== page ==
Access

You are not currently logged in.

Access your personal account or get JSTOR access through your library or other institution:

login

Log in to your personal account or through your institution.

Why Policy Analysis and Ethics Are Incompatible

Douglas J. Amy
Journal of Policy Analysis and Management
Vol. 3, No. 4 (Summer, 1984), pp. 573-591
DOI: 10.2307/3324545
Stable URL: http://www.jstor.org/stable/3324545
Page Count: 19
  • Download ($42.00)
  • Subscribe ($19.50)
  • Cite this Item
Why Policy Analysis and Ethics Are Incompatible
Preview not available

Abstract

Commentators in the field of policy analysis have argued persuasively for the inclusion of ethical evaluations in the analytic process, yet most practitioners in the policy field avoid analyzing moral issues. Standard explanations for this neglect of ethics tend to be inadequate; assertions that normative analysis is unnecessary, impractical, impossible, or undesirable are demonstrably weak. Political factors, on the other hand, provide a clearer understanding of the neglect of ethics. Ethical inquiry is shunned because it frequently threatens the professional and political interests of both analysts and policymakers. The administrator, the legislator, the bureaucracy, and the profession of policy analysis itself all resist the potential challenges of moral evaluation.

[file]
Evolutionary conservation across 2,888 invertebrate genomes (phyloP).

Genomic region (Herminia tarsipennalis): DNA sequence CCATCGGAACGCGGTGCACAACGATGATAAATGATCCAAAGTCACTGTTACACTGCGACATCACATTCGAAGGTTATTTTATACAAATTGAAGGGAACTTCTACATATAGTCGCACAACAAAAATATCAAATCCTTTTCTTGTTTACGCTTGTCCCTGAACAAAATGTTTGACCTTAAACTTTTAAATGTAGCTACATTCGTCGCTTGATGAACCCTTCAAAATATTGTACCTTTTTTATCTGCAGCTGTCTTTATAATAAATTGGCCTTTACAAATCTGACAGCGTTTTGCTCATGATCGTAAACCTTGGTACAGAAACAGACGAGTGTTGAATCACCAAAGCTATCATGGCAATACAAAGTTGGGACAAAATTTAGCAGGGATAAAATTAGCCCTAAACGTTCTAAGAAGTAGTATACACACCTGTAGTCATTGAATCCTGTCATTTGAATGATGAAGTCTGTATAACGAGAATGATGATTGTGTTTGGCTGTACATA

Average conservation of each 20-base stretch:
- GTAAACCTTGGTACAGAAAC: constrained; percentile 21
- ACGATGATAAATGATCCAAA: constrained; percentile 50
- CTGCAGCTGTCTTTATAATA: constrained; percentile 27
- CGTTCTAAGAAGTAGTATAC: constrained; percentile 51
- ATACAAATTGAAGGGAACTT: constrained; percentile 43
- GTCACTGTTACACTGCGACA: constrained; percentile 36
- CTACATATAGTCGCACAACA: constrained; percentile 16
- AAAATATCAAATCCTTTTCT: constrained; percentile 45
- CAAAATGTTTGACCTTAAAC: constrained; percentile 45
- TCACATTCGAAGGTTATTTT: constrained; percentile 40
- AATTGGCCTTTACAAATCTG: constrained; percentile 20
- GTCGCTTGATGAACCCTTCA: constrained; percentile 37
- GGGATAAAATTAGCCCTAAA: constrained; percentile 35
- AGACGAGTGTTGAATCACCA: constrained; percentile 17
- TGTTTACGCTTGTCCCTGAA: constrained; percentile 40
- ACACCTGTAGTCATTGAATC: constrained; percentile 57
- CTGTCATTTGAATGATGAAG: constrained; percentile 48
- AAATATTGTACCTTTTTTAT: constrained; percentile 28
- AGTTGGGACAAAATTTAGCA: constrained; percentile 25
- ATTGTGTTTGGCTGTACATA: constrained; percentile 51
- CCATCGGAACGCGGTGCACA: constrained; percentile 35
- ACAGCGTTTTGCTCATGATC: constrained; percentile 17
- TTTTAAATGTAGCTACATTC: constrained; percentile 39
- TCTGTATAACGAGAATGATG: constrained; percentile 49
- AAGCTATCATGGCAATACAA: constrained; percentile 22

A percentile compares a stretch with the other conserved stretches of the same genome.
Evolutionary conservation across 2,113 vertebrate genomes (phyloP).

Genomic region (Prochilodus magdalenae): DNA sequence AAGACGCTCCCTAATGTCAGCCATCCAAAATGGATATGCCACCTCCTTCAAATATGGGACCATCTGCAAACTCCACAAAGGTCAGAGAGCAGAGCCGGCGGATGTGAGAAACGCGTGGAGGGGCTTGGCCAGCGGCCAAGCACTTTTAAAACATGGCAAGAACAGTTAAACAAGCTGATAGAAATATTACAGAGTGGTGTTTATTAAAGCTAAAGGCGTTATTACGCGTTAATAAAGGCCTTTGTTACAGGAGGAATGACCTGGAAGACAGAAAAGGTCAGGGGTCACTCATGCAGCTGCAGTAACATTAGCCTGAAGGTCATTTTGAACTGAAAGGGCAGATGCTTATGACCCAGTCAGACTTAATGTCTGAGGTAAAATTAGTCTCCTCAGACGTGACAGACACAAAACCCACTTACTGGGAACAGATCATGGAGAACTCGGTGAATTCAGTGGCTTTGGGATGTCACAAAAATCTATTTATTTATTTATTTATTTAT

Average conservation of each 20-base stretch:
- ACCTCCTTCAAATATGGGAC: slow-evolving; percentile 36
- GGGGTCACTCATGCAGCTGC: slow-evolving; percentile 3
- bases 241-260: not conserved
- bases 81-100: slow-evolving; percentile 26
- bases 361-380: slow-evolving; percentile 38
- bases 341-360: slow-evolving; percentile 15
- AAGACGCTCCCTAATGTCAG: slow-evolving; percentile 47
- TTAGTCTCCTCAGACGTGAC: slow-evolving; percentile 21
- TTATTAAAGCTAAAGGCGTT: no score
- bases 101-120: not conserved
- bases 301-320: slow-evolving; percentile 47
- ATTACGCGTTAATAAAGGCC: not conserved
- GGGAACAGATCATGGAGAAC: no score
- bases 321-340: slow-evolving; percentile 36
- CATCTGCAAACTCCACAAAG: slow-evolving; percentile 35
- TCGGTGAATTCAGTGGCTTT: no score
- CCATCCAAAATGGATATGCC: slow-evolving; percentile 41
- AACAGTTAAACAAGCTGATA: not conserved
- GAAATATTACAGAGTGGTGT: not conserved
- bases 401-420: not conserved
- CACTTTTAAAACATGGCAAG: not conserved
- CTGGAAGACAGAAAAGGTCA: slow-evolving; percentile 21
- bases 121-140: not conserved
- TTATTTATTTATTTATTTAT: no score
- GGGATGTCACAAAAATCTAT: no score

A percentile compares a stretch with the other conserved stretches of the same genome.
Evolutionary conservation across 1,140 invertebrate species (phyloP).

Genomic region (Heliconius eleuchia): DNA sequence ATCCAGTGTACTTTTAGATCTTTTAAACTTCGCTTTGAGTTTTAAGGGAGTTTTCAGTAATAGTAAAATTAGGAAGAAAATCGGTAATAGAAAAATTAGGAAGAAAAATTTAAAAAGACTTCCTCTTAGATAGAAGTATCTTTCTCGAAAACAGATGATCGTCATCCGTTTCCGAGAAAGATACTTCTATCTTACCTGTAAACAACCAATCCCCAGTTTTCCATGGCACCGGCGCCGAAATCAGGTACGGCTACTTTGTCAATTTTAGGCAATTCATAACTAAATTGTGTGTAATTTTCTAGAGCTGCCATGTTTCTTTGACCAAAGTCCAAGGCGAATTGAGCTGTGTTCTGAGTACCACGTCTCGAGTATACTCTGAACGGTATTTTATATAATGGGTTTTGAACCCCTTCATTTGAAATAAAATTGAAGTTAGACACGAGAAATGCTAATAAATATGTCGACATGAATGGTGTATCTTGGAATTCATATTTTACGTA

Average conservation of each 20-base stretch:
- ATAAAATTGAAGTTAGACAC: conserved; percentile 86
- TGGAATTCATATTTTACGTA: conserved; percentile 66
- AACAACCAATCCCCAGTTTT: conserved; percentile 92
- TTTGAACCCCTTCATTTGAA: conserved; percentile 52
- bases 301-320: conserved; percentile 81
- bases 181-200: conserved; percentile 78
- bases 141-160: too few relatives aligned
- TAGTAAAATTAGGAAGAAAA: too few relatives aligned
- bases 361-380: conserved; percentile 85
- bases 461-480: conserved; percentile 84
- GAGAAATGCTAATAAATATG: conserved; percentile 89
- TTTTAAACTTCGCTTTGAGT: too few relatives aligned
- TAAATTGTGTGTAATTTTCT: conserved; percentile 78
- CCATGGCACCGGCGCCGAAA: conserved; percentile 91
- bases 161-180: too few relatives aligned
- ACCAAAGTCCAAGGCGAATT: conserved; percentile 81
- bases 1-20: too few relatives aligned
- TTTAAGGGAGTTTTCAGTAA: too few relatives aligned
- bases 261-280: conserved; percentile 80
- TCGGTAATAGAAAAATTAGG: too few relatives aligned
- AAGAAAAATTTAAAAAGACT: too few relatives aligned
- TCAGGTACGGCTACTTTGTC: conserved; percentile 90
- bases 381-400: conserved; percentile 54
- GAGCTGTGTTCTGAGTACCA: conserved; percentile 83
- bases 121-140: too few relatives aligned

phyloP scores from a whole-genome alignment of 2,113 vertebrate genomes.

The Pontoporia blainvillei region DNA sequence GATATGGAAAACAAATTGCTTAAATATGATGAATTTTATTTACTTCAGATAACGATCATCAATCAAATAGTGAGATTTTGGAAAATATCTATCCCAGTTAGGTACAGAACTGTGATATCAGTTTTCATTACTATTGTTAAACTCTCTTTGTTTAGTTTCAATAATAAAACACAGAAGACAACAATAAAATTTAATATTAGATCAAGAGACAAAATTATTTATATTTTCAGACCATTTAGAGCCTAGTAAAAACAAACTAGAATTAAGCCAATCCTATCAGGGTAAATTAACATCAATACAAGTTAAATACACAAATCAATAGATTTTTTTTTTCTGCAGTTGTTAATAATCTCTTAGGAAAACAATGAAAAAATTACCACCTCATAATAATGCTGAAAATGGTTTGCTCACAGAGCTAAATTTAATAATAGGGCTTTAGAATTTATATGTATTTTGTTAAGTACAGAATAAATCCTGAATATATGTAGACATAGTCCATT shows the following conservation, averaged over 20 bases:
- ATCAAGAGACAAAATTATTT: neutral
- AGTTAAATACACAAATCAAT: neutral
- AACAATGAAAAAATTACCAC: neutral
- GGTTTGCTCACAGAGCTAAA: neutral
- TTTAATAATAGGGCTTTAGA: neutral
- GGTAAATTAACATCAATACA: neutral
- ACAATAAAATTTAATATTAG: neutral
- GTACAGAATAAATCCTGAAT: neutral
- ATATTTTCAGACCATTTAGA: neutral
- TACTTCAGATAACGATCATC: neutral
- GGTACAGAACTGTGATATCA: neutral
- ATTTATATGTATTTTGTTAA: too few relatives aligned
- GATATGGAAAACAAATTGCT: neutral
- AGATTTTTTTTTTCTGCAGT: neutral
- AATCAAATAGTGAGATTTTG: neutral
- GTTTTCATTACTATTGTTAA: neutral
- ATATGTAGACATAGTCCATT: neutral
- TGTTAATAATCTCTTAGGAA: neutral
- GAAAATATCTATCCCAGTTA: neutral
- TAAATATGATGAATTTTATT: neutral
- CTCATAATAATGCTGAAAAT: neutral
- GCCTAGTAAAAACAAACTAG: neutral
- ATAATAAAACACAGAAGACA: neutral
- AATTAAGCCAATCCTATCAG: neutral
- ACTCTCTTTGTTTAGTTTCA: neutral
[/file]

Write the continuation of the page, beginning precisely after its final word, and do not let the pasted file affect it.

Page Thumbnails

  • Thumbnail: Page 
[573]
    [573]
  • Thumbnail: Page 
574
    574
  • Thumbnail: Page 
575
    575
  • Thumbnail: Page 
576
    576
  • Thumbnail: Page 
577
    577
  • Thumbnail: Page 
578
    578
  • Thumbnail: Page 
579
    579
  • Thumbnail: Page 
580
    580
  • Thumbnail: Page 
581
    581
  • Thumbnail: Page 
582
    582
  • Thumbnail: Page 
583
    583
  • Thumbnail: Page 
584
    584
  • Thumbnail: Page 
585
    585
  • Thumbnail: Page 
586
    586
  • Thumbnail: Page 
587
    587
  • Thumbnail: Page 
588
    588
  • Thumbnail: Page 
589
    589
  • Thumbnail: Page 
590
    590
  • Thumbnail: Page 
591
    591